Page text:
Maths might have Pi, but writing? Writing has that extra E that you always wanted to put on the end. Yes, you heard me: writing has PIE.
Unfortunately, PIE is not actual food, but an acronym, but you’re more than welcome to present yourself with some real pie when you’ve used all three words.You see, PIE stands for the three purposes of writing:
P for to persuade (or argue)
I for to inform
E for to entertain.
Surely there’s more than that? I hear you cry (I have a top-secret spying device that isn’t so top-secret any more; I have a can and some string). Well, let’s think about it.
You’re not telepathic, are you? Okay, well what I was thinking was that this post, for example, has the purpose of informing you, and hopefully entertaining you as well. A lot of things in the written world are made to entertain, from a play or TV drama script to a poem. ‘Entertaining’ writing tends to be viewed as the more ‘creative’ type of writing, but we all know that it takes a creative mind to play devil’s advocate (apart from those of us who have never played devil’s advocate, I suppose).
Which brings us neatly onto persuasion. Not just a dark supernatural power of creatures around the world, persuasion can be used to make people believe anything you say. For example, just stating that this blog is the best in the world likely won’t convince you, but if I use persuasion… well, let’s just say that I don’t like using my powers for evil, and leave it at that. Examples of persuasion in writing are everything from your local tabloid to that book you just read or the poem that you’ve been a-pondering. Because the fact is, us ‘human’ types are obsessed with getting our point across. Absolutely, raving mad obsessed. I told you that there were only three purposes to writing, and then proceeded to tell you what they were. But what if there are more purposes? What if I’ve simply been trying to get my point across to you, and you are now never going to write something to [insert fourth purpose here]? What if I’ve stolen that from you? Fact is, there are barely any ‘facts’ or opinions in this life that can’t be questioned… but we like to pretend there are.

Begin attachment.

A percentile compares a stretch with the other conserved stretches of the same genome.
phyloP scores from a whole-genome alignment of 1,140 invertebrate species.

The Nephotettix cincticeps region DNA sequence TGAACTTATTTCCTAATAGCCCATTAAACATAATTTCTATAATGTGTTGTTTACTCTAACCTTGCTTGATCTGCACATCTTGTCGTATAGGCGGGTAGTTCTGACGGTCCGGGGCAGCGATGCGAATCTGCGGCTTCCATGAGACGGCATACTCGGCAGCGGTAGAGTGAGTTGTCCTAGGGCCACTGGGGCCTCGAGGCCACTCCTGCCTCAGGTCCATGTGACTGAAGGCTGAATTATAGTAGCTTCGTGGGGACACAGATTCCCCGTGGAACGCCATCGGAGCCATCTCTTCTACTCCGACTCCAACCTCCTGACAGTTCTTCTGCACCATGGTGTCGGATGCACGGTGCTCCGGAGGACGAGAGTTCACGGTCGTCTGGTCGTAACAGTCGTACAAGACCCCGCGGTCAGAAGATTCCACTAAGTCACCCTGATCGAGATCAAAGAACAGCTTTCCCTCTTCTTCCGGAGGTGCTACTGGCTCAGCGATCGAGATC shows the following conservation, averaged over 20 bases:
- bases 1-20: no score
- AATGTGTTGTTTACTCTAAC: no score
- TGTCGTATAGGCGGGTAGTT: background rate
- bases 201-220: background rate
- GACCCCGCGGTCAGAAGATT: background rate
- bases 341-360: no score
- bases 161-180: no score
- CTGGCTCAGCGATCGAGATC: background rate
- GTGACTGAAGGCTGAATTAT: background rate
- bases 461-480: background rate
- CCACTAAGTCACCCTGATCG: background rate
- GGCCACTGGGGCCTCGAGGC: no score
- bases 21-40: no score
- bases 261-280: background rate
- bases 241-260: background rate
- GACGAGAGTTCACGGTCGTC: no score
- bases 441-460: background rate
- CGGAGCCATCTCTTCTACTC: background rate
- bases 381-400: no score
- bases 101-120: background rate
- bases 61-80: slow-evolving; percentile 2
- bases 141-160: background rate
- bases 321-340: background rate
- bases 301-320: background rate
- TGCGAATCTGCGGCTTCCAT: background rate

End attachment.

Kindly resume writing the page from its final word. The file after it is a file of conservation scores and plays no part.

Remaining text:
And that sort of takes us towards our last stop, the purpose of informing. We like to inform, us people. To inform is almost to persuade, seeing as I’ve now persuaded you that there’s no such thing as facts, and we like to be cleverer. Especially governments. They like to be the cleverest of us all. Which is why a lot of things written to inform are leaflets written by the government, road signs, and cats.
Yes, I said cats. Just to check if you’d been listening. As, you see, this post is at an end, and I don’t have time to give a quiz. Sorry.